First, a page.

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Old 08-29-2012, 11:28 AM   #91
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Quote:
Originally Posted by CWS4322 View Post
Luca--dedicate a tea ball for spices/herbs. I also have little muslin tea bags that I'll use (and have been known to use gauze squares when I couldn't find the tea ball). I use one of those "lingerie" bags for hosiery and delicates when I make stock using chicken carcasses. I can lift all the bones out, strain the veggies, and just have stock left.
Lingerie bag, what a great idea! Now, where do I find one that isn't made of nylon or polyester?

Edit: I could crochet one out of cotton yarn.
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Old 08-29-2012, 11:31 AM   #92
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Luca--dedicate a tea ball for spices/herbs.
I will! I have a couple of them, one will go for spiced recipes, that's sure. I especially hate crunching peppercorns...
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Old 08-29-2012, 01:32 PM   #93
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Lingerie bag, what a great idea! Now, where do I find one that isn't made of nylon or polyester?

Edit: I could crochet one out of cotton yarn.
A loosely woven cotton tea towel (basket weave or huck weave or a cotton fabric that is more mesh-like) could be used to make one, just pop in a zipper. I wove my fabric years ago...I'm thinking of setting up the "dish towel" loom this winter to make more dish towels. They last forever, but I could use some new ones. Just not sure if I can remember how to dress the loom...hope it is like riding a bike.
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Old 08-31-2012, 08:24 AM   #94
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Chief's Tip Of the Day

Never refuse to try something new in the culinary world. It will always teach you something. Sometimes it will give open doors for new and exciting flavors that will enrich your culinary skills or library. Other times, it will teach you why you shouldn't follow everyone's advice.

Seeeeeya; Chief Longwind of the North
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Old 08-31-2012, 01:33 PM   #95
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Chief's 2nd Tip of the Day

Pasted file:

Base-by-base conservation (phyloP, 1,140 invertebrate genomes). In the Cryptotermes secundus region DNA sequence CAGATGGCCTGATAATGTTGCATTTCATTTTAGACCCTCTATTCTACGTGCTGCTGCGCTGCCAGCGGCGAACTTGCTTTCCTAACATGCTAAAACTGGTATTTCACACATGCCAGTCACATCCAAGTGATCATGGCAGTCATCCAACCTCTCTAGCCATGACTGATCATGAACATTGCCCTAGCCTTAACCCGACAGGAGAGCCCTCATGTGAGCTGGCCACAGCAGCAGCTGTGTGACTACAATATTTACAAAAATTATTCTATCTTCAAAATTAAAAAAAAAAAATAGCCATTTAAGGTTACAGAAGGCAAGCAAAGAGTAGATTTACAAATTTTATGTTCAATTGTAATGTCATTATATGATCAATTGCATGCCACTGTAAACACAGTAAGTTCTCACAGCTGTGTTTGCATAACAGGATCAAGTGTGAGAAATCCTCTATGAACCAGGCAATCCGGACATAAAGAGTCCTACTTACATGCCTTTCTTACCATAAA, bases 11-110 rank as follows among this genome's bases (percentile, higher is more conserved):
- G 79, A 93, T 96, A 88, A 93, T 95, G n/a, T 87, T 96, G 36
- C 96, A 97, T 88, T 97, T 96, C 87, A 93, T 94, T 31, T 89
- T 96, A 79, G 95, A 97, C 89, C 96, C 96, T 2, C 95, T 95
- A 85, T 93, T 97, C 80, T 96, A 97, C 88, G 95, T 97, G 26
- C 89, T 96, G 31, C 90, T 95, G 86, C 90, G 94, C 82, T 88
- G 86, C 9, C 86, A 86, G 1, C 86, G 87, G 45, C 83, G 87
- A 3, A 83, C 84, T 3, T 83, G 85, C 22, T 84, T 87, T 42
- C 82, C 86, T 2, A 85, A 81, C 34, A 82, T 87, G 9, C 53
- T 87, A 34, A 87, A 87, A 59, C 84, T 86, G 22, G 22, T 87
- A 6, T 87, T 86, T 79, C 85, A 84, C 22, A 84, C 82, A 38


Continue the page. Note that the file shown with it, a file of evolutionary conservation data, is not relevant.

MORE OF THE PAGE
Preparation for the unexpected serves on far better than trying to figure it out during crisis.

Example: as a young man of 26 years, I was helping a neighbor lady unload the back of her pickup truck. I lifted a full-sized truck tire, with the rim and placed my knees against the tail gate, so as to have support when I handed the wheel to her.

Just as she warned, "Don't lean against the tale gate!." it unlatched and I pitched forward, with the weight of the wheel pulling me head first toward the ground. Falling and tumbling techniques leaned through multiple years of Judo classes kicked in, and I ended up doing a one-handed somersault, landing on my feet at the end of it, unhurt and unshaken, while both my DW, & the neighbor lady yelped, believing that I was going to be seriously injured. They were amazed. I was thankful for the falling techniques that had been so ingrained into me.

The moral of this story is that we should learn as much as we can, about everything we can. There is no such thing as - too many skills.

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Old 09-01-2012, 07:39 AM   #96
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Chief's Tip of the Day

When making bread, it is sometimes difficult to find that perfect place in which to let the dough rise. Professional bakeries have warming bins that produce the right environmental conditions to encourage yeast to grow quickly.